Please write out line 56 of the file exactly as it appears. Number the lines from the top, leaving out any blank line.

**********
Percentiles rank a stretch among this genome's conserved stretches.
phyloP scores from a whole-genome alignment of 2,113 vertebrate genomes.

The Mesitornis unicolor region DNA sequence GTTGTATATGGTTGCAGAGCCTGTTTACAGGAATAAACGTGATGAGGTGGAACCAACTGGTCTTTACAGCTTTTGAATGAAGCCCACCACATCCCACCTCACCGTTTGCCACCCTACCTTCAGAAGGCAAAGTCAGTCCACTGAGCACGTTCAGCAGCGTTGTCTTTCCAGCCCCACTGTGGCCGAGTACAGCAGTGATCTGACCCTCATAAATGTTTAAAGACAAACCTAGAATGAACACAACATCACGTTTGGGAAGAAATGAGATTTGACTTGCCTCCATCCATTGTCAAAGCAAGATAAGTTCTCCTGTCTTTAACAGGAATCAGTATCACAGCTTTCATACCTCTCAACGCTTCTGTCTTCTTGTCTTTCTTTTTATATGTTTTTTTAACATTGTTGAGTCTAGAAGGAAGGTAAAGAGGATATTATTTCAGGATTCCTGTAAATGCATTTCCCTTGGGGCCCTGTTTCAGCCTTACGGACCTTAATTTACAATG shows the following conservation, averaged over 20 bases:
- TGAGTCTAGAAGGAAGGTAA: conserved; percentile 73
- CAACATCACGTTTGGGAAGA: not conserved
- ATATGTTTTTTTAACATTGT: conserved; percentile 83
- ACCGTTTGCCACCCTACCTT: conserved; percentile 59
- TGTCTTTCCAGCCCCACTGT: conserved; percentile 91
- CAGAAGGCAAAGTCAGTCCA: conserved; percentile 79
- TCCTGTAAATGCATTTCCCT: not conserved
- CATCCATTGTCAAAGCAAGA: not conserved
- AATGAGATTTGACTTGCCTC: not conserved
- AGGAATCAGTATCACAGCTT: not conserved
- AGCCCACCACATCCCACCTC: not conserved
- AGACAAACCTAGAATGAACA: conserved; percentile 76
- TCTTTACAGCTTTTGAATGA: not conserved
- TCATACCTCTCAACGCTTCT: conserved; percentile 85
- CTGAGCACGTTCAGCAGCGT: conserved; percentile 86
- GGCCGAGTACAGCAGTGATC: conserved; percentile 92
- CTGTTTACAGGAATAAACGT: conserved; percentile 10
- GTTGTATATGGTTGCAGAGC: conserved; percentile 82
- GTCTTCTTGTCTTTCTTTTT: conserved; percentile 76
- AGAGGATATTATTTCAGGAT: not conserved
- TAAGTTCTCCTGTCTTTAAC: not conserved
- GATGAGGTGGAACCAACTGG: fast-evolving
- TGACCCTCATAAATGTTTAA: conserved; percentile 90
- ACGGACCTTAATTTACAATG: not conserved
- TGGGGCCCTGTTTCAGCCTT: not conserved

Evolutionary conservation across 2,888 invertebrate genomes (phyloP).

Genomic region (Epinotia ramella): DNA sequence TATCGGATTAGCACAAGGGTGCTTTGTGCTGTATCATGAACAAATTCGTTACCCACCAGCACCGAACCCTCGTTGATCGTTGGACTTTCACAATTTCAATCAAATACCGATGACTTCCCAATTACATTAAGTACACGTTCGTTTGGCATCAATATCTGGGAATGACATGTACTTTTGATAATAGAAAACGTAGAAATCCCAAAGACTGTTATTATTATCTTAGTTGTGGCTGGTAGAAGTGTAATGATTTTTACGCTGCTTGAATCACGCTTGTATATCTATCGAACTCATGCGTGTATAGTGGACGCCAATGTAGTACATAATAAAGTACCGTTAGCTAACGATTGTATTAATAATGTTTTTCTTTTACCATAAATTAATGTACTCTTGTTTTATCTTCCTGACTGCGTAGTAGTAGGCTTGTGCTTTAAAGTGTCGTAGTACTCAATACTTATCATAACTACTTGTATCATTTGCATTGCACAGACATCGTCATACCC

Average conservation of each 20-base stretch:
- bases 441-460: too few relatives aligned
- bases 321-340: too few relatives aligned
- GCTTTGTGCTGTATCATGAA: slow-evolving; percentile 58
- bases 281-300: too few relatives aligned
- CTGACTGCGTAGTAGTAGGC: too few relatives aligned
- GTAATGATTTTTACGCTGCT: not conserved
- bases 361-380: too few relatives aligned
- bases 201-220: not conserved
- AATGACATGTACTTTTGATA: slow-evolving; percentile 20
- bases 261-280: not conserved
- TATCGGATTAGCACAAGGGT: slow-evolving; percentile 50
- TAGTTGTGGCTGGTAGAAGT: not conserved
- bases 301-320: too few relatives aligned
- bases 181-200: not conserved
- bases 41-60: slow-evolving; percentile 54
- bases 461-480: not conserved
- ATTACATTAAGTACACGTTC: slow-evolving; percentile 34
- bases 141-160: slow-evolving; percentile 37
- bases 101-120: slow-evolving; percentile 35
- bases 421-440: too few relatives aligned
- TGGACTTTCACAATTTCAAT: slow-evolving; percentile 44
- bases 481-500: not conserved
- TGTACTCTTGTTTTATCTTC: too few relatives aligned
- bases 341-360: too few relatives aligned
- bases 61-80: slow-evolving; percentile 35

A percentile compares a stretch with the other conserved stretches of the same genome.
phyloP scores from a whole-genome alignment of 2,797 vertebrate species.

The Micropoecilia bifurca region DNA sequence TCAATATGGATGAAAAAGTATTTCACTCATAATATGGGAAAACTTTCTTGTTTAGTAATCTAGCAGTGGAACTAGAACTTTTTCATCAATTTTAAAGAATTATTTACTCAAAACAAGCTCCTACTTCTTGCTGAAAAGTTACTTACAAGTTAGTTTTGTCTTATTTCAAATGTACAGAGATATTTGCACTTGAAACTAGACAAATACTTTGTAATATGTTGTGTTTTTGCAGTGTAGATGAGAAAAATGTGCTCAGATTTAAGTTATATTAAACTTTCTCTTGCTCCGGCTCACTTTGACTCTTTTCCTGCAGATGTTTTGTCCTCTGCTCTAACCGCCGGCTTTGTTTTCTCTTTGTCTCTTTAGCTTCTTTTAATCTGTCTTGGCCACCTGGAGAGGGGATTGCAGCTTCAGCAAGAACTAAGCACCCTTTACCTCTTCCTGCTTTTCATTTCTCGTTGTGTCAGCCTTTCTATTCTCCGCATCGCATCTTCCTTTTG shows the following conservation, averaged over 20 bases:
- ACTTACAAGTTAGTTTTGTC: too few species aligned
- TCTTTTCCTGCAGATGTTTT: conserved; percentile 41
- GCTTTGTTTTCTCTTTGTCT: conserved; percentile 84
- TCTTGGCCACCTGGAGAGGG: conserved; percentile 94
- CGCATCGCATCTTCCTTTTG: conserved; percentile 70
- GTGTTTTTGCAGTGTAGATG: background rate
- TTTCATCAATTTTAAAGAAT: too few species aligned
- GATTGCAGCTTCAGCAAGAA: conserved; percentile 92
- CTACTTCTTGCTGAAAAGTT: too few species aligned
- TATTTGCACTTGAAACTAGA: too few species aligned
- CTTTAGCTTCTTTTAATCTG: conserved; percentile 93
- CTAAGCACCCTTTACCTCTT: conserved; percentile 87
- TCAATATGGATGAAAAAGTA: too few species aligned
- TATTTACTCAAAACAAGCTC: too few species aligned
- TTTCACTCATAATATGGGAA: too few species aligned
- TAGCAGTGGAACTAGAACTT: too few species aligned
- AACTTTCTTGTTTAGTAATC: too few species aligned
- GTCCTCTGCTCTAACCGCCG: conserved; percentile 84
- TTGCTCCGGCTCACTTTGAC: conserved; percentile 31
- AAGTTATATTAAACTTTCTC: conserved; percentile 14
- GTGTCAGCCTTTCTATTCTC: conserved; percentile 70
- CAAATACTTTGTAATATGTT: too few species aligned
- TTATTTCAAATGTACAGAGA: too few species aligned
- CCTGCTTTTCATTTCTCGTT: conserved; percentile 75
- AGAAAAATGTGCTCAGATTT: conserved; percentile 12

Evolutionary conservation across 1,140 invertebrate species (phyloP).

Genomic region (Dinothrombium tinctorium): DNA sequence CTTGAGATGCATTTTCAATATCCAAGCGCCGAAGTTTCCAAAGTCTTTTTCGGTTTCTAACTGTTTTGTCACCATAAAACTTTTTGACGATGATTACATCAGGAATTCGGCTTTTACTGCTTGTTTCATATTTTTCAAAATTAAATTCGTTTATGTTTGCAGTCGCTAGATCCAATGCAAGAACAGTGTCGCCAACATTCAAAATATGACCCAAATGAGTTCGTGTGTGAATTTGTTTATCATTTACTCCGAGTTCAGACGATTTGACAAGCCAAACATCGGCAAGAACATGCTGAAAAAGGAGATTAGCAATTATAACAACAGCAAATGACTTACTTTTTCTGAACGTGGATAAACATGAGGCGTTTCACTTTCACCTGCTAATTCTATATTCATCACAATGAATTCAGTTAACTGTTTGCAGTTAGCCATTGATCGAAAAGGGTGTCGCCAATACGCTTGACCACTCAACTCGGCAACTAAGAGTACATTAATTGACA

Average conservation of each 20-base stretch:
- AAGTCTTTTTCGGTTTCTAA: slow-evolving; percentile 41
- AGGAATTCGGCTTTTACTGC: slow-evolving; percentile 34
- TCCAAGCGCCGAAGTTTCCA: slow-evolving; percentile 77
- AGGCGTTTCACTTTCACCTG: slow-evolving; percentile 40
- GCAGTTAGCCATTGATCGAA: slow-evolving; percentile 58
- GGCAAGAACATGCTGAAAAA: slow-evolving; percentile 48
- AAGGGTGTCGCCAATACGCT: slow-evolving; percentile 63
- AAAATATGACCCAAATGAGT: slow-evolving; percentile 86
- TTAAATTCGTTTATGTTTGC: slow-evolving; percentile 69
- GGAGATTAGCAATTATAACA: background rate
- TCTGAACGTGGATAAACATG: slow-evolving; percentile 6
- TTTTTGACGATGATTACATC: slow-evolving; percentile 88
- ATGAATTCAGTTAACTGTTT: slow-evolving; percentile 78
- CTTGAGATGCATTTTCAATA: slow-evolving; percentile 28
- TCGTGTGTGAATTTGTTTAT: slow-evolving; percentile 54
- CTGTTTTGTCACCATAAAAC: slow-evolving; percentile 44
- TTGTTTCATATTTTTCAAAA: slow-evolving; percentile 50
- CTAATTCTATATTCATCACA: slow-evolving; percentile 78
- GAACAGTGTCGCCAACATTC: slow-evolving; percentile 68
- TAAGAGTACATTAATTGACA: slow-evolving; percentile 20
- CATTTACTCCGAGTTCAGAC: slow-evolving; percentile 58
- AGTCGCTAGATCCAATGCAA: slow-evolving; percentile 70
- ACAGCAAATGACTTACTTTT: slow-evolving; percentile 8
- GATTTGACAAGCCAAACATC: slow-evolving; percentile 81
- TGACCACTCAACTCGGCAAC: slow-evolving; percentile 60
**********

- bases 61-80: slow-evolving; percentile 35